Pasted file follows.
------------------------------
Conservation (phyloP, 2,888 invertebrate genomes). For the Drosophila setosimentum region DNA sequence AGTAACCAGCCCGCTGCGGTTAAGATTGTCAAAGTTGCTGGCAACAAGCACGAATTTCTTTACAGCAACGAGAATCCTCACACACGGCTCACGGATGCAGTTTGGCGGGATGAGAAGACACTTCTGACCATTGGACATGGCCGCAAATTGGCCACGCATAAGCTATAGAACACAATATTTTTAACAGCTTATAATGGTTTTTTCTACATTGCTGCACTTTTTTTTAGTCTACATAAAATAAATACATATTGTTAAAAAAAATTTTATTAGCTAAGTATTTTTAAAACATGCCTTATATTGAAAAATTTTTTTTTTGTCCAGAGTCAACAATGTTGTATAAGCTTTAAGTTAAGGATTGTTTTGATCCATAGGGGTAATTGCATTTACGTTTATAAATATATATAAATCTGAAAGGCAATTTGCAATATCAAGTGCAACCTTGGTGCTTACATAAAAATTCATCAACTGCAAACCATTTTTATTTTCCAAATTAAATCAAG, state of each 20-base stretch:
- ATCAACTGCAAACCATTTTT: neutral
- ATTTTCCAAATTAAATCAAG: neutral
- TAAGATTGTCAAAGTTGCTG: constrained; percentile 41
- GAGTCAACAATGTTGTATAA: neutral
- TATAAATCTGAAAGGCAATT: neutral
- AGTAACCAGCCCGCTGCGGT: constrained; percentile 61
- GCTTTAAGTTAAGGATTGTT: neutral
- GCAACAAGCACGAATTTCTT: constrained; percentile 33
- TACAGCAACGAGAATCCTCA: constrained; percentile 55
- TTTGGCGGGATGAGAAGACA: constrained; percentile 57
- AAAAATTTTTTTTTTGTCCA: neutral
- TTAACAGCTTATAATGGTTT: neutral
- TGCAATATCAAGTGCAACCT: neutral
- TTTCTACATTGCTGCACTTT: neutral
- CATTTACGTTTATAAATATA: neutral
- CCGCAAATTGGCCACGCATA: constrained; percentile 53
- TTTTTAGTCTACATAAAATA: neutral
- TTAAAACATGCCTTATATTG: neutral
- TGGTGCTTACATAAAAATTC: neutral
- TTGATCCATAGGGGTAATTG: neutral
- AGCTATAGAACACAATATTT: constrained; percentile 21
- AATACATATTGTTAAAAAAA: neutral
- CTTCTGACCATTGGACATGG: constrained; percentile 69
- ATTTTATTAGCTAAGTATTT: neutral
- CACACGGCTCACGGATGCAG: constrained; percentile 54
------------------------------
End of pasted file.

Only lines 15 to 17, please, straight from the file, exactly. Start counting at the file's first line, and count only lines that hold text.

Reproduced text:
- TTTCTACATTGCTGCACTTT: neutral
- CATTTACGTTTATAAATATA: neutral
- CCGCAAATTGGCCACGCATA: constrained; percentile 53